Last weekend, more than 2400 activists converged on my current home of Washington, DC for a weekend of discussion, learning, and debate at J Street’s second national conference. At four days of speakers, panels, and networking, the gathering was a major show of strength for the sometimes-controversial lobby. If you’re curious about the play-by-play, I spent the weekend livetweeting from the @jstreetdc Twitter account.* Many other activists were doing the same, and you can relive the past at the hashtag #jstconf. You can also watch many of the events online.
This second conference represented a watershed moment for J Street, which is in its third year of explosive growth. The fledgling group of young activists and wonks of 2008 has transformed into a nationwide organization of 38 “locals” across 26 states, a student arm many thousands strong on about 50 campuses, and the largest pro-Israel PAC in the country. This post is an attempt to put the organization in context in the three worlds to which it belongs: American politics, Israeli politics, and Diaspora Jewish politics.
If you don’t know anything about J Street, a good place to start would be the speech its president, Jeremy Ben Ami, delivered at the opening plenary to the conference. The elevator pitch: J Street is the political arm of the pro-Israel, pro-peace movement. J Street lobbies for vigorous American leadership in reaching a two-state solution between Israelis and Palestinians.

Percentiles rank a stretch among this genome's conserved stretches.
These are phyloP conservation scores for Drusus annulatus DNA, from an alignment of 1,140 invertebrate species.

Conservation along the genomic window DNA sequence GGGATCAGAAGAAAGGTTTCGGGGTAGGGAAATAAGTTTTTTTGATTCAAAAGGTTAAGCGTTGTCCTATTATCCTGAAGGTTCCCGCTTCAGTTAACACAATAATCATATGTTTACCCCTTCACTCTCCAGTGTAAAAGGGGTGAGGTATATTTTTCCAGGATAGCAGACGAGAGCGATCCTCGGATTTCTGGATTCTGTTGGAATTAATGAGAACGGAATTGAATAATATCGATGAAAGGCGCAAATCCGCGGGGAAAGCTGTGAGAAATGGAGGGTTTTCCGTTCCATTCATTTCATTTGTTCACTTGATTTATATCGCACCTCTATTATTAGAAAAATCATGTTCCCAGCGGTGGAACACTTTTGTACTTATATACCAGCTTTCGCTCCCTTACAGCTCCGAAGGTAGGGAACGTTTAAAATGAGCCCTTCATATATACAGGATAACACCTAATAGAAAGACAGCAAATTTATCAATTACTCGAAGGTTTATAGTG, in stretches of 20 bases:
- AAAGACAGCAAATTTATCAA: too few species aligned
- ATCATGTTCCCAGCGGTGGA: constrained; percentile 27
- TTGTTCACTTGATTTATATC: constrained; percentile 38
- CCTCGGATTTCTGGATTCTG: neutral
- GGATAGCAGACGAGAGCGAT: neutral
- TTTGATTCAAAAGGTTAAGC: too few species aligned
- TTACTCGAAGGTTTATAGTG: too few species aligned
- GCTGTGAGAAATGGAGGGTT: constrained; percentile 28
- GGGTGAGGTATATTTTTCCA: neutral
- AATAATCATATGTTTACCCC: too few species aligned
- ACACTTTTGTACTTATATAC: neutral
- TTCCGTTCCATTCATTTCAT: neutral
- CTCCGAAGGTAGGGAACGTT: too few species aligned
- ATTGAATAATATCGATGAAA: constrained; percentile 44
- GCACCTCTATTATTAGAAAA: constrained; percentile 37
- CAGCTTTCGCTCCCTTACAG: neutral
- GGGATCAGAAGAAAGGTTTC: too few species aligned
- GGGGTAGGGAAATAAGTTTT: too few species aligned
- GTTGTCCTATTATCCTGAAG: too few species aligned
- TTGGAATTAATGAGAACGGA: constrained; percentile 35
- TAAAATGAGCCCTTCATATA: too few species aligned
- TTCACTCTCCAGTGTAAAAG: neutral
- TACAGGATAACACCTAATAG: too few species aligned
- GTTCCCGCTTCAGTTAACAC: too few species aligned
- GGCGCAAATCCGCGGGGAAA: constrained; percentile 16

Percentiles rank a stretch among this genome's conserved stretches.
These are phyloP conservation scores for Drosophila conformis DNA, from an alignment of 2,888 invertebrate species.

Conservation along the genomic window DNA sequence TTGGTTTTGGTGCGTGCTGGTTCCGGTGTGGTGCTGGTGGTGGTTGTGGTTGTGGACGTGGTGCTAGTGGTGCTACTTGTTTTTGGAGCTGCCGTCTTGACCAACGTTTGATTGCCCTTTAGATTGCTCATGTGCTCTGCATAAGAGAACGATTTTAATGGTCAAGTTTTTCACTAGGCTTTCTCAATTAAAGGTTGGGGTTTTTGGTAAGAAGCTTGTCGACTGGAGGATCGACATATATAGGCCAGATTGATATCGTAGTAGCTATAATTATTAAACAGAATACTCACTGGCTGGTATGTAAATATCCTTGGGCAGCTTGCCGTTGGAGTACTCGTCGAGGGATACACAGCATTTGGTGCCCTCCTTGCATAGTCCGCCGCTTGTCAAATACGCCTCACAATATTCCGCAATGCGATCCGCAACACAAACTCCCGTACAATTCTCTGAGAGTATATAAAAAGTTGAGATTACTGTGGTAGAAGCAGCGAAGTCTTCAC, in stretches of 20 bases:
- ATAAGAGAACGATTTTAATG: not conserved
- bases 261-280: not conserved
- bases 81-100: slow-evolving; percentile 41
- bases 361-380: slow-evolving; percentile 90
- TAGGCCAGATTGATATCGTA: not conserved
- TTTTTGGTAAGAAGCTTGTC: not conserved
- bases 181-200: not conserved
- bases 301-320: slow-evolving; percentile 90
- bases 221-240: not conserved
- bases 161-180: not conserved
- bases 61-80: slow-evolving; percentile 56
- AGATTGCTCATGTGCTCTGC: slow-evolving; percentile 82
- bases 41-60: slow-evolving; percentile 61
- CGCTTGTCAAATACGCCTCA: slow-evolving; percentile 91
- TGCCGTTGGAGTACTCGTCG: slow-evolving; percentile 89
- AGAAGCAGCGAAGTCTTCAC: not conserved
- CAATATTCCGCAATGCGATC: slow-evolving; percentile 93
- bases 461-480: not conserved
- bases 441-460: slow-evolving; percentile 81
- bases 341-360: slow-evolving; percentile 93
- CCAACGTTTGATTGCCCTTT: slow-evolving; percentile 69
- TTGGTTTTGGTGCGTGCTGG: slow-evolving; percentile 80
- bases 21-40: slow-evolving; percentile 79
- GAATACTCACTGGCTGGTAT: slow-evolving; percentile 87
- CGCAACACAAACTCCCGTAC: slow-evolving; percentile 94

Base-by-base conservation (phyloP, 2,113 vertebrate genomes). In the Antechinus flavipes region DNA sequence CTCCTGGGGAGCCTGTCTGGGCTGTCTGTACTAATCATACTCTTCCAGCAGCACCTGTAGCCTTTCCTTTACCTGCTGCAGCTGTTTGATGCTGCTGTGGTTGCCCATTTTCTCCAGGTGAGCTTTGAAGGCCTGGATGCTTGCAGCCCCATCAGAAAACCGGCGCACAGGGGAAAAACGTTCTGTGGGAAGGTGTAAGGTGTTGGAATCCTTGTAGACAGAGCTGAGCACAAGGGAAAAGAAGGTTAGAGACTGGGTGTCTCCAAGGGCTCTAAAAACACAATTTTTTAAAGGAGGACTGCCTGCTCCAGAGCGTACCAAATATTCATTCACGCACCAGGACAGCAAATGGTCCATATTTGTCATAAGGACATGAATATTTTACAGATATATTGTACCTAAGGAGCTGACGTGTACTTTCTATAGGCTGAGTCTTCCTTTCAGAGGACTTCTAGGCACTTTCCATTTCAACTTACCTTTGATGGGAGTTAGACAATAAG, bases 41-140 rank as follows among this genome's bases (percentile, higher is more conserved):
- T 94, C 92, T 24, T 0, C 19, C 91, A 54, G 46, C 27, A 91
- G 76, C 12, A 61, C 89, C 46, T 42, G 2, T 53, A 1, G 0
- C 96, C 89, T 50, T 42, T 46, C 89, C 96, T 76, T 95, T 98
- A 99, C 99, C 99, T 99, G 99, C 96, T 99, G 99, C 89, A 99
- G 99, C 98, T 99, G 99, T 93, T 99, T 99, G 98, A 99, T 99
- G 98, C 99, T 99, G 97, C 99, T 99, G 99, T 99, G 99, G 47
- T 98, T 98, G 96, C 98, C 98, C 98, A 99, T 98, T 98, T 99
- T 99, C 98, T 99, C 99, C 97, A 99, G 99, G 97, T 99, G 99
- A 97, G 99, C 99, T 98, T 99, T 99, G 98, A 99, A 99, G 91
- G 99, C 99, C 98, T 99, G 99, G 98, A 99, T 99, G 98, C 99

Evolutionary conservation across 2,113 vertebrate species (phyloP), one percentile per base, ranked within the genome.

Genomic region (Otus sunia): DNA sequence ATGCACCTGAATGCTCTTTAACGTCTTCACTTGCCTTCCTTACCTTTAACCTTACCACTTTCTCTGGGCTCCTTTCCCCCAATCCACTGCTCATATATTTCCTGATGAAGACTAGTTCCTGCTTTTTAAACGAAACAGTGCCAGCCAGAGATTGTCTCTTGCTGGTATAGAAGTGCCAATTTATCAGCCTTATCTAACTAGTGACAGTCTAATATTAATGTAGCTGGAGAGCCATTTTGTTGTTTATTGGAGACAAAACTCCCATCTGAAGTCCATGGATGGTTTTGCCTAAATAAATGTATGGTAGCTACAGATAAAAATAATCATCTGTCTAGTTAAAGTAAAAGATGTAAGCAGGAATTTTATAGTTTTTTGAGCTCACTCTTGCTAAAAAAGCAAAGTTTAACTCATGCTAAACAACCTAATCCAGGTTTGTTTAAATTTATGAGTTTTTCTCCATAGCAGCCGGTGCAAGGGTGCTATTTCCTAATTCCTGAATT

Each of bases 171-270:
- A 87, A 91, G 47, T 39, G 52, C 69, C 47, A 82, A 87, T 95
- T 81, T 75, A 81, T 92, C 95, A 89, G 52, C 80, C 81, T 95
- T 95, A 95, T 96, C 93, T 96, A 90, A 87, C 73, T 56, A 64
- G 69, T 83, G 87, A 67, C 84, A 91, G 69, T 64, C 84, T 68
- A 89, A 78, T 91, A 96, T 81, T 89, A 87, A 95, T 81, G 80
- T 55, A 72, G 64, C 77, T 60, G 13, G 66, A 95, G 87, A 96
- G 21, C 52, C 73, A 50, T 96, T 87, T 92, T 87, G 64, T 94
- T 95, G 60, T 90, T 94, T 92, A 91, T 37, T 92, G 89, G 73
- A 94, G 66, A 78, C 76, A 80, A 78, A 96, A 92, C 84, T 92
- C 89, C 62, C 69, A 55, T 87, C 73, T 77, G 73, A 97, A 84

J Street has earned a foothold on Capitol Hill. But there is a difference between presence and influence, and to the extent J Street enjoys the latter, it is because there is already a substantial constituency in the Congress that favors a more nuanced approach to Israel and the Occupied Territories.
J Street’s current concrete goal: a peace plan presented to both parties by the Obama Administration, and an end to the mantra that “we cannot want peace more than the parties themselves.” This remains to be achieved, and the disconnect between what J Street wants and what the US-as-broker is prepared to provide could not have been more clear than at the keynote address delivered by Dennis Ross. Mixed with some boilerplate about the Arab uprisings, Ross reiterated America’s commitment to providing “bridging proposals” to help both parties negotiate their own agreement.
That isn’t enough for J Street and its supporters, and they made no secret of it at a follow-up “analysis panel” with Bernie Avishai, Daniel Levy, and Roger Cohen. Like most rational observers, J Street has recognized that a peace process driven solely by Israelis and Palestinians is now little more than a fantasy. The President will have to do much more to reassure American Jews that he is serious about peace.